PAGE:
That evening, several of the most credible members of the political commentariat declared that Brown could not survive, as set out in my dissenting post that night.
And this point from last June as to why those judgements were premature, seems to me to remain the central point today.
A single resignation can not enforce the departure of the Prime Minister; that would take a collective refusal to serve ... If the Cabinet remain supportive of Brown, then the focus of media attention might shift to the backbenches. But the formal leadership challenge mechanism - nominations for a named candidate; followed by a special conference card vote to decide if a leadership contest proceeds - is in practice inoperable, surely by design.
So the point of backbench pressure - if there were sufficient signatures to put a contest on the agenda - is really to get the Cabinet to act.
Very little has changed since then, except that the election campaign has effectively begun.
Both Jonathan Freedland and John Rentoul (the chief champion of the AJ4PM campaign) explained this morning, from different perspectives, why any pre-election change is very likely off. Today's backbench strike does little to change their central points. After the next 48 hours, I would expect the focus of media attention will increasingly shift to the 'next generation' and post-election future Labour leadership stakes, as it already has to a large extent as Rentoul's column and Nick Watt's rather good, balanced and fair Miliband v Miliband profile in yesterday's Guardian shows that it already has.
The intervention from Patricia Hewitt and Geoff Hoon is in one way different from those around New Year of Charles Clarke and Barry Sheerman, in that they are not repeating previous public calls. Clearly, any move against the PM would need much broader support than previous failed bids have had.
But the nature and timing of the intervention may still prove a sign of weakness in three ways.
Firstly, it is much easier to present as a "Blairite" intervention, in contrast to (say) a Hewitt-Cruddas or Mullin-Hewitt intervention, which would have been much more impactful were it possible. So that would imply that non-Blairite support has failed to respond to calls to lead a revolt. Rumours of a right-left pact, involving Compass, would seem to have been much exaggerated (and, indeed, denied by Compass).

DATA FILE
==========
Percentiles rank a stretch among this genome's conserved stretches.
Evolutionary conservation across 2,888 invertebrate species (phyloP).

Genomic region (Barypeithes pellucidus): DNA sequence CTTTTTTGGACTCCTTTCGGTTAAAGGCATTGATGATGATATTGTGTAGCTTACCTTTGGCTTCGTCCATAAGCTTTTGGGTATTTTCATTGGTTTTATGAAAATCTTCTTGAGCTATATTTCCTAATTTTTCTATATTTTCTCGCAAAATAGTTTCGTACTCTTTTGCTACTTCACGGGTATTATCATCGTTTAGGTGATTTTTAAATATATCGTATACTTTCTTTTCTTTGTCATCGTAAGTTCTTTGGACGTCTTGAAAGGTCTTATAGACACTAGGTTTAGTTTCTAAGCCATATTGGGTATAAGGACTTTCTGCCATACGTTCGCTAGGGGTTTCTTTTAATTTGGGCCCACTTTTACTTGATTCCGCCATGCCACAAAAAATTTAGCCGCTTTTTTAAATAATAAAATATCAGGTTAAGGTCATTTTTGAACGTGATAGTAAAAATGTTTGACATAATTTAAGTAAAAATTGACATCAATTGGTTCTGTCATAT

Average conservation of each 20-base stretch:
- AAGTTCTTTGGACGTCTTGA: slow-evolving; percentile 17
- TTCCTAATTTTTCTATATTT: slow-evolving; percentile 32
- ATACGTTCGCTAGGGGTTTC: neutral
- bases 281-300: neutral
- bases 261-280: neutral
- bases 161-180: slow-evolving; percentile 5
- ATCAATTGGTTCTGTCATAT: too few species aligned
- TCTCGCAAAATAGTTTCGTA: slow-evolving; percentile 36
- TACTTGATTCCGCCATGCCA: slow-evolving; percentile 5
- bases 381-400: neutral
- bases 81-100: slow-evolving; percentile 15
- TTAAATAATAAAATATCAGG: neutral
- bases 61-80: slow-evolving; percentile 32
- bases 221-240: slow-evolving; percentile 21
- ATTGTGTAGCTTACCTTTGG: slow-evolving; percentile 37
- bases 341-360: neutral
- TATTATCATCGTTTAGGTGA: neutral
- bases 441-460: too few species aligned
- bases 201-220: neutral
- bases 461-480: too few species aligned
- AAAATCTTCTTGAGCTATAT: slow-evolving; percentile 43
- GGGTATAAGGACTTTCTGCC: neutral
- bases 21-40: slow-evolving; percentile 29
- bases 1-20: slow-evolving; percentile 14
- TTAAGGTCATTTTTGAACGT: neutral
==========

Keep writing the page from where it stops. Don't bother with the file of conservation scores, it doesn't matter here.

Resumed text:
Secondly, and probably crucially, it suggests that they have failed to get any Cabinet minister to be part of the, following unfounded rumours last night about Tessa Jowell, who has dismissed the possibility of a resignation, as the New Statesman reported first.
Thirdly, the timing of the interevention hasn't helped it, though it is very unlikely this could be thought decisive, except in demonstrating the lack of ruthless assassin like abilities which have been a consistent feature of these sporadic attempts.
While it may be said in jest that the wrong kind of snow or a strong performance from the Prime Minister at Prime Minister's Questions have harmed the rebel cause. But the mechanisms of various plots (from hotmail, to texts to PLP circulars) have changed, the central point would seem to be that there has not been enough support to bring about a change.
There is also now a long time before next week's Parliamentary Labour Party meeting. Unless there is some very dramatic series of unexpected interventions before then, that last "crucial test" of Parliamentary opinion may well finally prove another moment when support rallies around the Prime Minister.
That's how I would see the state of play anyway. Whether this analysis proves right or wrong, what can surely be agreed that this latest putsch attempt must be the final one.